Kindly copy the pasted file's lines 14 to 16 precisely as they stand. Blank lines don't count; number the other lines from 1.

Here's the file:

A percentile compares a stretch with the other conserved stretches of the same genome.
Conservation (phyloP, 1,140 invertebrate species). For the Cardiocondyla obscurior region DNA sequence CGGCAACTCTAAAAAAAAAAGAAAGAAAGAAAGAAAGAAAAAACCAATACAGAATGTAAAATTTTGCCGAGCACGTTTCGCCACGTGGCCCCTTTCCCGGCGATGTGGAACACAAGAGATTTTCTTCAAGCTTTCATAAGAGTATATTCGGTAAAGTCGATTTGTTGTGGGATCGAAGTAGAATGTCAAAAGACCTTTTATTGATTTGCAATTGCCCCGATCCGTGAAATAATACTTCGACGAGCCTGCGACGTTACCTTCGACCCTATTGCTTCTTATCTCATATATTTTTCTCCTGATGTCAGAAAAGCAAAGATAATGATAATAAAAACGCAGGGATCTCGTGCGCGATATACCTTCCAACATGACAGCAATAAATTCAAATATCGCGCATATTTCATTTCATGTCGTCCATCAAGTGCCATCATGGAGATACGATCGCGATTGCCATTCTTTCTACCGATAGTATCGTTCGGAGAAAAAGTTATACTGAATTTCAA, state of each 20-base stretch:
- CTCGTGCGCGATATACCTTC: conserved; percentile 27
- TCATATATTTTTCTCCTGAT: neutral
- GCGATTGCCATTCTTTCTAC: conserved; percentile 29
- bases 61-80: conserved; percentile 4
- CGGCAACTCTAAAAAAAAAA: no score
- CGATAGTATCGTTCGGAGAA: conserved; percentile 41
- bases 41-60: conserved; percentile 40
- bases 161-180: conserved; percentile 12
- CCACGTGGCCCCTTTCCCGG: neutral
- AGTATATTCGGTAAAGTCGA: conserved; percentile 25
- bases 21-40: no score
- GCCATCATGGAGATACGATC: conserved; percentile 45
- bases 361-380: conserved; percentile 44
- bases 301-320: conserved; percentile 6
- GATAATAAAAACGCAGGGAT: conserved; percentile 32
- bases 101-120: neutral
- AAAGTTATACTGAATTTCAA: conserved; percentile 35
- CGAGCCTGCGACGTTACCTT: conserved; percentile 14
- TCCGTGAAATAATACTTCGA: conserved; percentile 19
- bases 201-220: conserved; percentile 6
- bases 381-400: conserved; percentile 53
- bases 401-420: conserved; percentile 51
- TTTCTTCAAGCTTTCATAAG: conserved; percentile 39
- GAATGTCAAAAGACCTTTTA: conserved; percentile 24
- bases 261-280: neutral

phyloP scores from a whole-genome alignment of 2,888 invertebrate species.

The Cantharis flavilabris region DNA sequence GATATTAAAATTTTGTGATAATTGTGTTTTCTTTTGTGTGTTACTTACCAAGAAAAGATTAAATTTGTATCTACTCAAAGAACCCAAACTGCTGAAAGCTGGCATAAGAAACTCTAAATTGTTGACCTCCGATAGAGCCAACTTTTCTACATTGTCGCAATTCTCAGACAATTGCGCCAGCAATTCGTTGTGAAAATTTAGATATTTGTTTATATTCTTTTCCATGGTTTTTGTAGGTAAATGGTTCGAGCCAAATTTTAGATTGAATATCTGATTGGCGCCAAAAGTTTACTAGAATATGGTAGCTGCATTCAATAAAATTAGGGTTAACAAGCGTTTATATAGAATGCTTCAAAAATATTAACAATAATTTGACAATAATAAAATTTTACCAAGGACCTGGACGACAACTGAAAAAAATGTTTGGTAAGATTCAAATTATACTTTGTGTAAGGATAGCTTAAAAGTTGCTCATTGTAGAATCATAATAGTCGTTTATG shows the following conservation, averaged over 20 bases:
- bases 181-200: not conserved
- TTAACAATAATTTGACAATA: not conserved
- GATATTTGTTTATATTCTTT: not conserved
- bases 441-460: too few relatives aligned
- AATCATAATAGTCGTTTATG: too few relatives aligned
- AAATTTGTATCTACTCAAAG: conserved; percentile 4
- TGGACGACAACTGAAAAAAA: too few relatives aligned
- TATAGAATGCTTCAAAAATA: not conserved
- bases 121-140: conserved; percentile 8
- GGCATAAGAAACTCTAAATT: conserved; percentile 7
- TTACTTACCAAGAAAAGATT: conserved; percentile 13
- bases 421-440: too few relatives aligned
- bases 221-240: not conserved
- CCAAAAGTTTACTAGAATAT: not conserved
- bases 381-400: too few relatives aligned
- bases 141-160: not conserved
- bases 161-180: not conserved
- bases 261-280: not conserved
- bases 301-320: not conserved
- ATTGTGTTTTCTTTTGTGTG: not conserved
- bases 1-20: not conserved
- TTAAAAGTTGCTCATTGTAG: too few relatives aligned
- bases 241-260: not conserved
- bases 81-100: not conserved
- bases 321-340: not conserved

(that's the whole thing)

- GCCATCATGGAGATACGATC: conserved; percentile 45
- bases 361-380: conserved; percentile 44
- bases 301-320: conserved; percentile 6